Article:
Tat itself can be a target for therapeutic intervention at various levels [317,318]. Recently, the first crystal structure for Tat bound to P-TEFb was reported [319]. This structure resolved at 2.1 angstroms, reveals intimate contacts between Tat and the T loop of cdk9 and marked interactions of Tat and with cyclin T1. This structure could lead to the rational design of a new class of HIV-1 inhibitors.

The “tat code”

The interaction promiscuity of Tat cannot be explained by a single peptide. Similar to the “histone code” [320] that has been proposed to explain how histones interact with several chromatin associated factors, which can activate or repress transcription, Tat can be posttranslationally modified at various residues, thereby creating a variety of isoforms with specific functions, the “Tat code”. Phosphorylation of Tat was the first modification identified, but there has been little follow up on is role in Tat activity. Lysine acetylation has been described at Lys28 allowing high-affinity binding to P-TEFb [321,322]. Lys28 acetylation is reversed by HDAC6 [323]. Acetylation at Lys50/51 leads to the dissociation of Tat from TAR and promotes the association of the bromodomain-containing p300/CBP associated factor (PCAF) acetyltransferase [321,322,324-327]. Lys50 acetylation generates an interaction surface also for the SWI-SNF chromatin-remodeling complex [328]. Deacetylation of Tat is mediated by SIRT1 and possibly controls a late step in Tat transcriptional activity, allowing the recycling of the deacetylated protein for next rounds of transcription [329]. Lys51 is also methylated by the monomethyl-transferase Set7/9 and demethylated by the action of LSD1 [259,330]. Interestingly, both activities are required for Tat function, possibly controlling different steps of process. To this end, the dwell time calculated by fluorescence recovery after photobleaching (FRAP) of the various components present at the HIV-1 transcription site showed that Tat and Cdk9 behave similarly while RNAPII remains on the gene for a longer time required to reach the end of the gene [331,332]. These data support the idea that Tat and P-TEFb remain associated in the elongating complex, rather than Tat alone being transferred to the elongating polymerase, but that the complex dissociates from RNAPII before termination of transcription. Finally, polyubiquitination of Lys71 mediated by the proto-oncoprotein Hdm2 does not induce proteasome-dependent degradation but has an activating effect on Tat [333]. Tat interacts also with the 19S PAAF1 component of the proteasome to increase transcription in a non-proteolytic mode [334]. However, the role of Lys71 polyubiquitination in this pathway of Tat activation has not been established yet. Since posttranslational modifications are critical for Tat activity, they represent targets for antiviral therapy. For example, the structure of the Tat/PCAF interaction is being explored for the development of antiviral compounds [335-337].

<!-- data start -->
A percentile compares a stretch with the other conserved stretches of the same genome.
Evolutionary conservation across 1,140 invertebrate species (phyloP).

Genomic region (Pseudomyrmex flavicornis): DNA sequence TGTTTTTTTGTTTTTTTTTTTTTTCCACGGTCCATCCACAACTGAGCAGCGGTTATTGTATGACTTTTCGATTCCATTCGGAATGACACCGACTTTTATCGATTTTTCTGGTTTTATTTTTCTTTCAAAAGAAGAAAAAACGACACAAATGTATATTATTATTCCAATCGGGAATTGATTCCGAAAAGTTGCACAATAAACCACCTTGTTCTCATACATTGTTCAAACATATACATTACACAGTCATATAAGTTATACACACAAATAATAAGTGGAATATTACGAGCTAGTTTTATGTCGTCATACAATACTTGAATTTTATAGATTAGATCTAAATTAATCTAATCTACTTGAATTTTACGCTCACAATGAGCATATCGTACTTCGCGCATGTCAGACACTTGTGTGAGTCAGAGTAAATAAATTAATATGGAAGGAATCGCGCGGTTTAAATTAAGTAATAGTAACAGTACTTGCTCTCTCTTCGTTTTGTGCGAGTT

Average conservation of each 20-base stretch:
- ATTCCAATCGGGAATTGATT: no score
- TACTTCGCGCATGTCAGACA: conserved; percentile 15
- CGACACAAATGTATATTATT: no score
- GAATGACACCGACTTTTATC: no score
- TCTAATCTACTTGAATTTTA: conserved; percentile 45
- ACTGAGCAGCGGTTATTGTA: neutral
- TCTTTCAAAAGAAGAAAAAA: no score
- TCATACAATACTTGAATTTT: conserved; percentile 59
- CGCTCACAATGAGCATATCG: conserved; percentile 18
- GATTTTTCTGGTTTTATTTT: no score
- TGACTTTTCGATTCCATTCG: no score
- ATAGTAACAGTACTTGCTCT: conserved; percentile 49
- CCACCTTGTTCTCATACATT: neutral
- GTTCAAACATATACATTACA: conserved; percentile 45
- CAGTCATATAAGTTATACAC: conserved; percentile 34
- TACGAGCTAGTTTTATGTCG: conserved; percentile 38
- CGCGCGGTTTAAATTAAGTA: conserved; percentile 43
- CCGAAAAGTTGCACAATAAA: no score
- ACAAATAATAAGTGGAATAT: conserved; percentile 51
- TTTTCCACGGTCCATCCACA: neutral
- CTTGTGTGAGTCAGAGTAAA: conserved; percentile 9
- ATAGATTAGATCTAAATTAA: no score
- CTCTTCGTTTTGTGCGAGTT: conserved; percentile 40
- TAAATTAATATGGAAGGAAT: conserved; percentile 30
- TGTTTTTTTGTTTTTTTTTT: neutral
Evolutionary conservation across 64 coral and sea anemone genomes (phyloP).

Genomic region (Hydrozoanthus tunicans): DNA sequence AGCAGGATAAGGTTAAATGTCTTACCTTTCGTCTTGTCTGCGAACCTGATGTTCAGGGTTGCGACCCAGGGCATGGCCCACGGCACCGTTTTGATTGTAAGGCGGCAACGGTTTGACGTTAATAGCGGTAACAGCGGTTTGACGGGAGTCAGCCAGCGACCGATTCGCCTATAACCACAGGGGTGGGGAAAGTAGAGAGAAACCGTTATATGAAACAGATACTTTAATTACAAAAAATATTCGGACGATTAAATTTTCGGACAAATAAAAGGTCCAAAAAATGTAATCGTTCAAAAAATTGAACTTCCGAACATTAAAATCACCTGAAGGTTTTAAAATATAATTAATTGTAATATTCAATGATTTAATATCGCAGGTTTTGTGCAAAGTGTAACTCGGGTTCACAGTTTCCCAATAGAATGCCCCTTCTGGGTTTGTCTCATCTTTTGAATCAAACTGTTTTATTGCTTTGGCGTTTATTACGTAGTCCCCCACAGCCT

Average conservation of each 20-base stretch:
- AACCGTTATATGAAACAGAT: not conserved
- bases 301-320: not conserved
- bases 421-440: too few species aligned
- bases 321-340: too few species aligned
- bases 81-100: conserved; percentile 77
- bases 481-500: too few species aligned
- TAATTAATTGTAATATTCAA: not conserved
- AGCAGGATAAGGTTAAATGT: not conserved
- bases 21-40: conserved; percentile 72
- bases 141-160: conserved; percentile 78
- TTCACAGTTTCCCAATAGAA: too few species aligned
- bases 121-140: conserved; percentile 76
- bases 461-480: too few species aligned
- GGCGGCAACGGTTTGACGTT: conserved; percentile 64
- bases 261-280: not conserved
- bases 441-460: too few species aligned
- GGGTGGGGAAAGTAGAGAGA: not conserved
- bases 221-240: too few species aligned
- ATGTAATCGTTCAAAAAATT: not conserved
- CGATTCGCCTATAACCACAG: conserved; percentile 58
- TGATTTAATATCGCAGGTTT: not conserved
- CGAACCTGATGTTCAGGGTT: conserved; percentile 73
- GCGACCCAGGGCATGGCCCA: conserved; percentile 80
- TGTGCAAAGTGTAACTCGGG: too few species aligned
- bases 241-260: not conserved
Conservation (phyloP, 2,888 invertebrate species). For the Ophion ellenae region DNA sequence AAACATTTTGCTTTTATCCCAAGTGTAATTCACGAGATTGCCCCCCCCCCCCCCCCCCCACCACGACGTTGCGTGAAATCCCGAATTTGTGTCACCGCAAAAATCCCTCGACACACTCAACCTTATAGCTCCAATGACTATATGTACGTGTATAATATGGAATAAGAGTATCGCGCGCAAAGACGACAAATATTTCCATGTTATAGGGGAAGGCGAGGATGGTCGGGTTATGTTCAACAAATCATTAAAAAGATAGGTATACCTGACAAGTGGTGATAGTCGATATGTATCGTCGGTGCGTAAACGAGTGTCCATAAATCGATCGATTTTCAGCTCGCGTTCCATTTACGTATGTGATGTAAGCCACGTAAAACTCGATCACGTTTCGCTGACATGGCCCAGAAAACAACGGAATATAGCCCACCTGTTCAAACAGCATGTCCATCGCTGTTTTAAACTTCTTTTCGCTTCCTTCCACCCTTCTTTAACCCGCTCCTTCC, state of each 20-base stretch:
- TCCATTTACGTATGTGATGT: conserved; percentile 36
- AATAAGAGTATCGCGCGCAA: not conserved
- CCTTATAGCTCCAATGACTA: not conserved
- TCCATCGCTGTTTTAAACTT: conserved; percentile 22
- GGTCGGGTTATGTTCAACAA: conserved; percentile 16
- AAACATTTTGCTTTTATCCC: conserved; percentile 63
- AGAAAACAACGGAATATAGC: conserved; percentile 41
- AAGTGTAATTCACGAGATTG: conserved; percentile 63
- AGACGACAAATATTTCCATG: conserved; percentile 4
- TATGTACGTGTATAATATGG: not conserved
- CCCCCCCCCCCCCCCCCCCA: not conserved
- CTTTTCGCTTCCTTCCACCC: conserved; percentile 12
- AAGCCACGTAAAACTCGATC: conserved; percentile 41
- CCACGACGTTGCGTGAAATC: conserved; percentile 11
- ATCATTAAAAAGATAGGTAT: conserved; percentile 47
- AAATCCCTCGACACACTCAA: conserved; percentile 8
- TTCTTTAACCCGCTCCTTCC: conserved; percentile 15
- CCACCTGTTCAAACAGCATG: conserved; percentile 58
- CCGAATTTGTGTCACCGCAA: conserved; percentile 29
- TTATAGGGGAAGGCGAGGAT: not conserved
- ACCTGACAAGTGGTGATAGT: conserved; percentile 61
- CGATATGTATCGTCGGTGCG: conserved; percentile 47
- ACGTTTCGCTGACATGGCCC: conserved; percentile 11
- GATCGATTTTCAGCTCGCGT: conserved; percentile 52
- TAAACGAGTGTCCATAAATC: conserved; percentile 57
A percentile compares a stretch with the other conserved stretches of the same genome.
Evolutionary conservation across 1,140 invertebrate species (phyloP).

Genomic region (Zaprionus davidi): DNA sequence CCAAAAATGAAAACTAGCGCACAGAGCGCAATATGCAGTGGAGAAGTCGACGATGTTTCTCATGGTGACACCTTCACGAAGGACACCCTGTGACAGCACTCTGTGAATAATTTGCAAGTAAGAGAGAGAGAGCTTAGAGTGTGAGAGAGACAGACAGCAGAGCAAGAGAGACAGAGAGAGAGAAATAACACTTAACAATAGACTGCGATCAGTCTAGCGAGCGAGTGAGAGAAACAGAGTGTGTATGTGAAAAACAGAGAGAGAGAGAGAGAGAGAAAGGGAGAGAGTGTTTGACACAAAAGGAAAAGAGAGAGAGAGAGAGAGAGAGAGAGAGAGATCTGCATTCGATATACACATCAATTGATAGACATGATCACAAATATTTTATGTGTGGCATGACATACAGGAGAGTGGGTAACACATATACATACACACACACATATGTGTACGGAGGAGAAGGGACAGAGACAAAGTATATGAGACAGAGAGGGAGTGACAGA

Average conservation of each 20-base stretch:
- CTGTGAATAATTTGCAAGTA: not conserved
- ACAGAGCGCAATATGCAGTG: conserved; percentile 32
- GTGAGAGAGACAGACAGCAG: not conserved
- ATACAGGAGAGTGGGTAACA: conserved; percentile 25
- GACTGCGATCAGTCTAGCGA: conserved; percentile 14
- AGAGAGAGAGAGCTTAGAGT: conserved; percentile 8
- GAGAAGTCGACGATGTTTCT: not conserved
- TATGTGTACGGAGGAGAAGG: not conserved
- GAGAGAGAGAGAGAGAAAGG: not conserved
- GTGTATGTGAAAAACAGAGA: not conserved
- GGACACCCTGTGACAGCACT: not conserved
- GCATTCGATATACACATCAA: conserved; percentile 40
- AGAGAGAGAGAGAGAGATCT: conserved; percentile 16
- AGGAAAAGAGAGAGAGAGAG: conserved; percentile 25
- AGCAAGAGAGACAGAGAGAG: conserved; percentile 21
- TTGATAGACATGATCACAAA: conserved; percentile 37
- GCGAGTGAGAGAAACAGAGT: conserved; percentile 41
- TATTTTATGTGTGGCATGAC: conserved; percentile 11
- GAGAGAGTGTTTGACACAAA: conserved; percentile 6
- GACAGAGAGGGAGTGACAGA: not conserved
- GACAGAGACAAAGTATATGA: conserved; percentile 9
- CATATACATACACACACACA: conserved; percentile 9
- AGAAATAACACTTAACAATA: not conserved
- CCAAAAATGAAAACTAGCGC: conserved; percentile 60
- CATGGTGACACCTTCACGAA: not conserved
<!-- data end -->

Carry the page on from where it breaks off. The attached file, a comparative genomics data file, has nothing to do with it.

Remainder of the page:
Recruitment of the SWI /SNF chromatin-remodeling complex to the HIV-1 promoter